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Cured Turkey?

I know plenty of people that brine their turkey. But does anybody ever cure it? People around here go crazy for the turkey at the local butcher shops this time of year. They are smoked but I notice that they are always cured. I am in charge of the Thanksgiving turkey this year and I know I will brine it. But I can’t seem to find much info on whole “cured” turkey. Does anybody on here cure there turkey?
NW IOWA

Comments

  • Philly35Philly35 Posts: 772
    edited November 9
    Nobody?? Apparently I should of named the post OT cured turkey peace out OT
    NW IOWA
  • buzd504buzd504 Posts: 2,672
    I have no idea, but I'm interested in the answer.
    NOLA
  • fishlessmanfishlessman Posts: 23,790
    Philly35 said:
    Nobody?? Apparently I should of named the post OT cured turkey peace out OT
    i have never seen one, it must be a local type item. closest ive seen would be a kosher dry salted fresh bird
  • SGHSGH Posts: 25,227
    Philly35 said:
    Does anybody on here cure there turkey?
    Absolutely. Been doing it for years. A couple of times a year I will cure turkey legs to make our version of Disney World smoked turkey legs. 
    I use Processors Choice Brown Sugar Cure A478 0050. Simply mix the cure per the directions that come with it, inject the turkey heavily with the cure, and then soak (submerge) the turkey in the liquid cure for 48 hours. It’s just that simple my friend. I use that same cure for making our version of homemade Honey Baked Hams as well. 
    If you need farther guidance or have questions, shoot me a text or call later this afternoon. 

    Location- Just "this side" of Biloxi, Ms.

    Status- Standing by.

    Arsenal-Just a small wore out and broken down Weber kettle. No other means to cook at all.
    Virtus Junxit Mors Non Separabit
    The greatest barrier against all wisdom, the stronghold against knowledge itself, is the single thought in ones mind, that they already have it all figured out. 
  • Philly35Philly35 Posts: 772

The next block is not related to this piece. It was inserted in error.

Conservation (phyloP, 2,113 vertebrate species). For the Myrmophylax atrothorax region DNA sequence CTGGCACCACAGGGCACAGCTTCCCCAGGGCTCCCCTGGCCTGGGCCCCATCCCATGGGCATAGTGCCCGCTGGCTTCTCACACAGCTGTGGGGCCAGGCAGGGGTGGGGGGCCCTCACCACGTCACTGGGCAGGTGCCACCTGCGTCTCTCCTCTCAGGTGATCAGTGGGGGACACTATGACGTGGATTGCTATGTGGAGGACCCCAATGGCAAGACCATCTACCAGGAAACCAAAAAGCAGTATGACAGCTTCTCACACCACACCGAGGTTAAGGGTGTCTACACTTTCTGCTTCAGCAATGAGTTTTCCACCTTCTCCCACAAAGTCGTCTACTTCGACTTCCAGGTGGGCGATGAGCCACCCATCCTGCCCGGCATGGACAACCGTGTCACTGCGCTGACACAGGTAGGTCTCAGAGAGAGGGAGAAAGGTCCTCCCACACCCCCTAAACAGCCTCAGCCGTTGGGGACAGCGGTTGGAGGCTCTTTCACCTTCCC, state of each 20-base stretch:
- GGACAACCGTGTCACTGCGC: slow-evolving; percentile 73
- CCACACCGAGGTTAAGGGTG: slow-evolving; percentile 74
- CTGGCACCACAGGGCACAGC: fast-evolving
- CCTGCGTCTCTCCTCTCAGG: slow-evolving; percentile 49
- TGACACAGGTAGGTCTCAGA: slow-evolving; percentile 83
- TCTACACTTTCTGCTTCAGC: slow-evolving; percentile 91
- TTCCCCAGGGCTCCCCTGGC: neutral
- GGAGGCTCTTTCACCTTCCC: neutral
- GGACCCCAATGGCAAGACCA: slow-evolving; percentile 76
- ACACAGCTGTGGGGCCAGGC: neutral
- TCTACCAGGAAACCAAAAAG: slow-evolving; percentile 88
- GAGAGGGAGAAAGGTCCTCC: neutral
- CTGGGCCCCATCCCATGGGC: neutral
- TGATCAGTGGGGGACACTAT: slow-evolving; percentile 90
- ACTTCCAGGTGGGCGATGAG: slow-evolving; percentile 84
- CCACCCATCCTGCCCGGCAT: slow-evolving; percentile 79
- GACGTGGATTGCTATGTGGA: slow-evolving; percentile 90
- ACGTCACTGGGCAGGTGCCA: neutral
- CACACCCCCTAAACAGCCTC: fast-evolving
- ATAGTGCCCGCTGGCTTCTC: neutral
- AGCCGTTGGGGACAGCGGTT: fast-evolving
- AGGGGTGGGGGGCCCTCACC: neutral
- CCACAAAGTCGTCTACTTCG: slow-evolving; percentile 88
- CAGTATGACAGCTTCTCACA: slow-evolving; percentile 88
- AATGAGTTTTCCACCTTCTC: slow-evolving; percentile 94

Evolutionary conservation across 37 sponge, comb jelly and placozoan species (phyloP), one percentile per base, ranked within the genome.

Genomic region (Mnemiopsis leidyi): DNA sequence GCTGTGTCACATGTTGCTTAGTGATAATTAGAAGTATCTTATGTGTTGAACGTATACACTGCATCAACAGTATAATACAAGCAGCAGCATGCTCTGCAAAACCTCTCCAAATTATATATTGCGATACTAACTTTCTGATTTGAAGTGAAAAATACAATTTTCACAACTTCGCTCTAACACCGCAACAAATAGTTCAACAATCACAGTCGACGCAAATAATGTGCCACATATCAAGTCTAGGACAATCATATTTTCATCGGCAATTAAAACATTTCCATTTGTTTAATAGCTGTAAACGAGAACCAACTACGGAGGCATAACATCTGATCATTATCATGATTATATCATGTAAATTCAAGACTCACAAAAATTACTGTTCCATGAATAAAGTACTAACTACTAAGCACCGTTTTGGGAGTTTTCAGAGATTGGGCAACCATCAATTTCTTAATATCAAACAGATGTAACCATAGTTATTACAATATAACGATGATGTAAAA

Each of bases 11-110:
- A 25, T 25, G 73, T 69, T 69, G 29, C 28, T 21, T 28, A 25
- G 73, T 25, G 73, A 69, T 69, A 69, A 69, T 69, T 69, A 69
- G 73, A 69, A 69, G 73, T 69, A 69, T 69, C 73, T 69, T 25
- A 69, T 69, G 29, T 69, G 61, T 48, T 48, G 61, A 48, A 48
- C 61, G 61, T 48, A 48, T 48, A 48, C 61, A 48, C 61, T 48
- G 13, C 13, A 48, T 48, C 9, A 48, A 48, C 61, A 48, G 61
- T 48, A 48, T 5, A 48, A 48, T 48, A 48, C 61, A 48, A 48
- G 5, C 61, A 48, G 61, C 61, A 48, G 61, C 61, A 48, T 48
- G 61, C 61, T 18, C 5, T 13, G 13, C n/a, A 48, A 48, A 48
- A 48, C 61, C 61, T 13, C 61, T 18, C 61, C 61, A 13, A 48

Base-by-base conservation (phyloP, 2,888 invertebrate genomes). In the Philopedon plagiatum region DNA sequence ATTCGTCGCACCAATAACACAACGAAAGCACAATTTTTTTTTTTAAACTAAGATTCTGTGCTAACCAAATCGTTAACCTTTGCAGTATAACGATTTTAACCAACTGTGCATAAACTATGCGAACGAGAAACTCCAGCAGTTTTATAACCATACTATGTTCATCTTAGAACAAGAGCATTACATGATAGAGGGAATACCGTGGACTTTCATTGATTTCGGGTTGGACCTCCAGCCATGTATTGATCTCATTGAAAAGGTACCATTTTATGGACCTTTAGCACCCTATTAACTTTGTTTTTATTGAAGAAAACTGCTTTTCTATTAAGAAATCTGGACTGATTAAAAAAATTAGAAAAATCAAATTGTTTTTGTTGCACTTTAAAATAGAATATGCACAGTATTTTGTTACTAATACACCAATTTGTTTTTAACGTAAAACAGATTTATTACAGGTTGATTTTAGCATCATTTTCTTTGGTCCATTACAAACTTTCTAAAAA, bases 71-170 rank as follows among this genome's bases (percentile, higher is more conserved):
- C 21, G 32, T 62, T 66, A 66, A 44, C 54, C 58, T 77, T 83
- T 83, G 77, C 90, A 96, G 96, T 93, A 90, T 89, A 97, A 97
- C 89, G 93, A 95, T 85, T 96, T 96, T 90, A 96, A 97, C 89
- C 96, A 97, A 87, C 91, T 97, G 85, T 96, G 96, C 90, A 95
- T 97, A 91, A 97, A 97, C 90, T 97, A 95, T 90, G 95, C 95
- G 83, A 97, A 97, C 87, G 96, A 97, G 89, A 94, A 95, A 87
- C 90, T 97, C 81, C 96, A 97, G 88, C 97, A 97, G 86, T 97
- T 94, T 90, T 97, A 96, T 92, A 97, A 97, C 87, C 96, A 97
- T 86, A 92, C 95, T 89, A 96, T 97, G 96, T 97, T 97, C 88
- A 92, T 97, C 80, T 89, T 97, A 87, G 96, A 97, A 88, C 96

I’ve cured my fair share of turkey legs. I was just curious if anyone cures the whole bird?
    NW IOWA
  • SGHSGH Posts: 25,227
    Philly35 said:
    I’ve cured my fair share of turkey legs. I was just curious if anyone cures the whole bird?
    Yes sir. It works on the whole bird or a whole breast just as well. 

    Location- Just "this side" of Biloxi, Ms.

    Status- Standing by.

    Arsenal-Just a small wore out and broken down Weber kettle. No other means to cook at all.
    Virtus Junxit Mors Non Separabit
    The greatest barrier against all wisdom, the stronghold against knowledge itself, is the single thought in ones mind, that they already have it all figured out. 
  • GregWGregW Posts: 1,795
    I'm not familiar with the cured turkey legs. Are they a lot better than simply smoking the legs in a smoker?
    I'm definitely interested in curing a whole turkey, if they turn out better than a traditionally smoked one. Curing a ham sounds good also.
     My test brined Turkey from a few weeks ago was a failure.
    The specter of a Thanksgiving Turkey ruined is already causing me to lose sleep.

    Birmingham, AL
  • jtcBoyntonjtcBoynton Posts: 2,227
    Better?  Definitely different. Many would say better.  Serving a cured turkey at Thanksgiving would sure surprise your guests.  Not the flavor profile they would expect.  For a more traditional approach for turkey day, I would go with normal cooked turkey and maybe cook some additional cured thigh or legs for people to try. 

    Not sure what a second cure on a ham would do. Definitely wouldn't try it for the first time for Thanksgiving.  
    Southeast Florida - LBGE
    In cooking, often we implement steps for which we have no explanations other than ‘that’s what everybody else does’ or ‘that’s what I have been told.’  Dare to think for yourself.
     
  • Philly35Philly35 Posts: 772
    GregW said:
    I'm not familiar with the cured turkey legs. Are they a lot better than simply smoking the legs in a smoker?
    I'm definitely interested in curing a whole turkey, if they turn out better than a traditionally smoked one. Curing a ham sounds good also.
     My test brined Turkey from a few weeks ago was a failure.
    The specter of a Thanksgiving Turkey ruined is already causing me to lose sleep.

    Care to elaborate on your failed turkey? What happened?
    NW IOWA
  • GregWGregW Posts: 1,795
    Philly35 said:
    GregW said:
    I'm not familiar with the cured turkey legs. Are they a lot better than simply smoking the legs in a smoker?
    I'm definitely interested in curing a whole turkey, if they turn out better than a traditionally smoked one. Curing a ham sounds good also.
     My test brined Turkey from a few weeks ago was a failure.
    The specter of a Thanksgiving Turkey ruined is already causing me to lose sleep.

    Care to elaborate on your failed turkey? What happened?
    The 24 hr brine left the turkey excessively moist. The excess moisture also diluted the traditional flavor of the meat.
    A 12 hr brine would probably help.
    Birmingham, AL
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